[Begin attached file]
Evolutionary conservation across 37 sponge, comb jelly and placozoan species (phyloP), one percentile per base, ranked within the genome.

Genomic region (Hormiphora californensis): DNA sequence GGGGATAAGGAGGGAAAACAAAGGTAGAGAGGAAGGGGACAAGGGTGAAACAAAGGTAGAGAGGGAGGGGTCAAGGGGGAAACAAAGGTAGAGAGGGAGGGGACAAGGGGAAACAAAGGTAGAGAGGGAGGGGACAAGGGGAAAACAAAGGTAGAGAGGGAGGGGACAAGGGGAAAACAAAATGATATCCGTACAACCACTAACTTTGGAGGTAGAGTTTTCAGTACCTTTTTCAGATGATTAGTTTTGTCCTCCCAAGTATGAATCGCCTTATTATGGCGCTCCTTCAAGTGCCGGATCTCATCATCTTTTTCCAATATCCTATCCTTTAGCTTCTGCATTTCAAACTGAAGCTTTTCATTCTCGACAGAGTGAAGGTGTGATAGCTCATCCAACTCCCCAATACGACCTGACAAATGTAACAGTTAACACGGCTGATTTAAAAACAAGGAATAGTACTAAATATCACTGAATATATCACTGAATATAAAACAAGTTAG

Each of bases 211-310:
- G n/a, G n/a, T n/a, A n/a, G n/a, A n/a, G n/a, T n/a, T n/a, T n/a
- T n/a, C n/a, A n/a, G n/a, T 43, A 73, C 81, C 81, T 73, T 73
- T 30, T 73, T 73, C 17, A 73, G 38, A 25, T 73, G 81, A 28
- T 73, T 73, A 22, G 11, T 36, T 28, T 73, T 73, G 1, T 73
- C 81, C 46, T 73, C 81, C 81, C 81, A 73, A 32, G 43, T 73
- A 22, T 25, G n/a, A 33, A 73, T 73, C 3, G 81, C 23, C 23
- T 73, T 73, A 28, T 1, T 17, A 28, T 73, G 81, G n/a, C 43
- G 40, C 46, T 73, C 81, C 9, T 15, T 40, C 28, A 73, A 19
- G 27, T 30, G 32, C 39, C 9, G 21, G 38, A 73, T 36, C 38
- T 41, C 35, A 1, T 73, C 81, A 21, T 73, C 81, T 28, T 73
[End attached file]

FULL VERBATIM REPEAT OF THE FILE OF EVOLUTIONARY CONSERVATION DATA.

Evolutionary conservation across 37 sponge, comb jelly and placozoan species (phyloP), one percentile per base, ranked within the genome.

Genomic region (Hormiphora californensis): DNA sequence GGGGATAAGGAGGGAAAACAAAGGTAGAGAGGAAGGGGACAAGGGTGAAACAAAGGTAGAGAGGGAGGGGTCAAGGGGGAAACAAAGGTAGAGAGGGAGGGGACAAGGGGAAACAAAGGTAGAGAGGGAGGGGACAAGGGGAAAACAAAGGTAGAGAGGGAGGGGACAAGGGGAAAACAAAATGATATCCGTACAACCACTAACTTTGGAGGTAGAGTTTTCAGTACCTTTTTCAGATGATTAGTTTTGTCCTCCCAAGTATGAATCGCCTTATTATGGCGCTCCTTCAAGTGCCGGATCTCATCATCTTTTTCCAATATCCTATCCTTTAGCTTCTGCATTTCAAACTGAAGCTTTTCATTCTCGACAGAGTGAAGGTGTGATAGCTCATCCAACTCCCCAATACGACCTGACAAATGTAACAGTTAACACGGCTGATTTAAAAACAAGGAATAGTACTAAATATCACTGAATATATCACTGAATATAAAACAAGTTAG

Each of bases 211-310:
- G n/a, G n/a, T n/a, A n/a, G n/a, A n/a, G n/a, T n/a, T n/a, T n/a
- T n/a, C n/a, A n/a, G n/a, T 43, A 73, C 81, C 81, T 73, T 73
- T 30, T 73, T 73, C 17, A 73, G 38, A 25, T 73, G 81, A 28
- T 73, T 73, A 22, G 11, T 36, T 28, T 73, T 73, G 1, T 73
- C 81, C 46, T 73, C 81, C 81, C 81, A 73, A 32, G 43, T 73
- A 22, T 25, G n/a, A 33, A 73, T 73, C 3, G 81, C 23, C 23
- T 73, T 73, A 28, T 1, T 17, A 28, T 73, G 81, G n/a, C 43
- G 40, C 46, T 73, C 81, C 9, T 15, T 40, C 28, A 73, A 19
- G 27, T 30, G 32, C 39, C 9, G 21, G 38, A 73, T 36, C 38
- T 41, C 35, A 1, T 73, C 81, A 21, T 73, C 81, T 28, T 73